When it comes to teaching others what they’ve discovered, Lin and Larry can’t help themselves, and we’re all grateful that their “as long as it’s fun” condition on their own cruising has not yet expired. They, in turn, make it fun for those who dream of following in their wake, as well as those who have a cruising vision of a completely different hue.

Whatever your sailing goals may be, Lin and Larry take you aboard and show you what they’ve found that works for them. They don’t claim that you must do it exactly their way. You need not build your own boat first or head out without an engine. They don’t preach, and they don’t condescend. They tell it like it is for them, with the full awareness that your boat may be built of fiberglass, have a different keel configuration, and offer a suite of electronic navigation devices. You’ll find much in common with these fellow sailors, just the same, and you’ll enjoy the virtual time you share together. I guarantee it.

These DVDs offer fresh information and an introduction to the Pardeys’ new love, Thelma, while delivering some of the highlights of previously filmed material from their video collection: Cruising with Lin and Larry Pardey, The Care and Feeding of Sailing Crew, Voyaging Hints for Upgrading Your Cruising Boat, and Cruising Coral Seas.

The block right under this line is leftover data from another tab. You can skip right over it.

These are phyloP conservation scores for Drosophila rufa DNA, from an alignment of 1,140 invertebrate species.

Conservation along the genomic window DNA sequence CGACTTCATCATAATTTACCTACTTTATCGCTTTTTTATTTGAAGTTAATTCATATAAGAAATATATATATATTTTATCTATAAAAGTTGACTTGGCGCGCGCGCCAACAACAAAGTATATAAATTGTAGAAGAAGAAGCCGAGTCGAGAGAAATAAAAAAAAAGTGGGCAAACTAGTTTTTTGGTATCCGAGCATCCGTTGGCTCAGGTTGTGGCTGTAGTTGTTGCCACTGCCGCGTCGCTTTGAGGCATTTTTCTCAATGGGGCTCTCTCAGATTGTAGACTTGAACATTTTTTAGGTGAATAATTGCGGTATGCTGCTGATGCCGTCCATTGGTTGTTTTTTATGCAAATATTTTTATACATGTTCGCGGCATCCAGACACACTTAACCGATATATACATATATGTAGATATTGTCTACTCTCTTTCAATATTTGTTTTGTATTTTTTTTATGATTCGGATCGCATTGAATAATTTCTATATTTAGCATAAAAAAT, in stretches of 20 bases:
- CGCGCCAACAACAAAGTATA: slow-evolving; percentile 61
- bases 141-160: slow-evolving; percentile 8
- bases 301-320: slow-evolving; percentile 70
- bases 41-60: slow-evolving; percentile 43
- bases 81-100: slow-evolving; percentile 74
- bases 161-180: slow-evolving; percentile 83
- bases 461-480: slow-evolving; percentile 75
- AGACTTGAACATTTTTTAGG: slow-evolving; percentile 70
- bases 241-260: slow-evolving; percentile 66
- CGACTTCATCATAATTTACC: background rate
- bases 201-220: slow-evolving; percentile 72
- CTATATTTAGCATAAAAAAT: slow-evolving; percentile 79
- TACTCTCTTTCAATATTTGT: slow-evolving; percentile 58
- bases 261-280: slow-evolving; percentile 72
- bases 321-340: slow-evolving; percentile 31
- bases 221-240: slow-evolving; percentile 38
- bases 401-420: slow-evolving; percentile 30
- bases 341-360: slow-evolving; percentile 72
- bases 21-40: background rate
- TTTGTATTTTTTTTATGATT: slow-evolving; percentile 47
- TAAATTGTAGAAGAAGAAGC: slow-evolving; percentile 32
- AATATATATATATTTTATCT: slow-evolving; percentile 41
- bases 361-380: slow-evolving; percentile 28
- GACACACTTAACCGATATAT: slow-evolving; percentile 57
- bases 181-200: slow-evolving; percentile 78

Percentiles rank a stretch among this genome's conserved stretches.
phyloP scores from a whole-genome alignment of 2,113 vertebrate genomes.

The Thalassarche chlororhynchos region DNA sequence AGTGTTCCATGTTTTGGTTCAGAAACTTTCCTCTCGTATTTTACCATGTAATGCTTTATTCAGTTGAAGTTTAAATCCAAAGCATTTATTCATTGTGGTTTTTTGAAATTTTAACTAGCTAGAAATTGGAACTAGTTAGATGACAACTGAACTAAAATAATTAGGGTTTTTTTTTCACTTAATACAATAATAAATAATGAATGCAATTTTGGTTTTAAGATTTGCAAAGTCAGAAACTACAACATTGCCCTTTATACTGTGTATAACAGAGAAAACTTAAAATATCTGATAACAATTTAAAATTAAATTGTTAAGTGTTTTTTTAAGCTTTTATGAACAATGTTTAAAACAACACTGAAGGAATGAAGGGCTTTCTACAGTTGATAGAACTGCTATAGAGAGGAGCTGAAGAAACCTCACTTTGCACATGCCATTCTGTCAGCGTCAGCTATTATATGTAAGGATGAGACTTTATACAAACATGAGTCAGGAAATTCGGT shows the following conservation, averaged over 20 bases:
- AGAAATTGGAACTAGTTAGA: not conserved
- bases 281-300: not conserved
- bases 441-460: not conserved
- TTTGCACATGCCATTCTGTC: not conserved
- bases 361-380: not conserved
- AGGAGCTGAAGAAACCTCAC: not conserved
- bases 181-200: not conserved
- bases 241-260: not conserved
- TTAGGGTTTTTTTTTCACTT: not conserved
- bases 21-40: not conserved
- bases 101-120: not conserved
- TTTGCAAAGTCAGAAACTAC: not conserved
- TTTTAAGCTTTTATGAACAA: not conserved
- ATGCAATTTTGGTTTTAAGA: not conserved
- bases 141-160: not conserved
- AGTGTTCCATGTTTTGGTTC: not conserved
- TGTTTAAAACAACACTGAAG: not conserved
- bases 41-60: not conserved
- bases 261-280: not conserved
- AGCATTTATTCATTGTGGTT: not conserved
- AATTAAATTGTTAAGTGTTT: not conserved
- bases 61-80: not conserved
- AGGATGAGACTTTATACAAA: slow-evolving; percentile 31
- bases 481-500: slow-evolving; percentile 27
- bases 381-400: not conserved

These disks are high on my list as potential gifts for sailing friends as the holiday season approaches. I have a hunch you’ll agree. Or treat yourself. That’s allowed also.

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A Mile Down: The True Story of a Disastrous Career at Sea

by David Vann (Thunder’s Mouth Press, 2005; 236 pages; $14.95)
Reviewed by John Smolens, Marquette, Mich.

David Vann’s memoir, A Mile Down: The True Story of a Disastrous Career at Sea, is a book devoted to the Dream. Everyone who sails — as well as many who have never hoisted a halyard — have at some point concocted their own variation of the Dream: with the right sailboat, one could make a fine living at sea.

David’s version is bold. After studying writing and literature at Stanford he sets out to create a ” university on water,” an educational charter business. “It was an American Dream,” he writes, “founded on another more recent dream, of continuing education, and my guests could feel satisfaction from participation in both.” He convinces a number of people to lend him hundreds of thousands of dollars so he can build a 90-foot sailboat to operate in the Caribbean for charter cruises with at-sea literature and writing courses for university credit.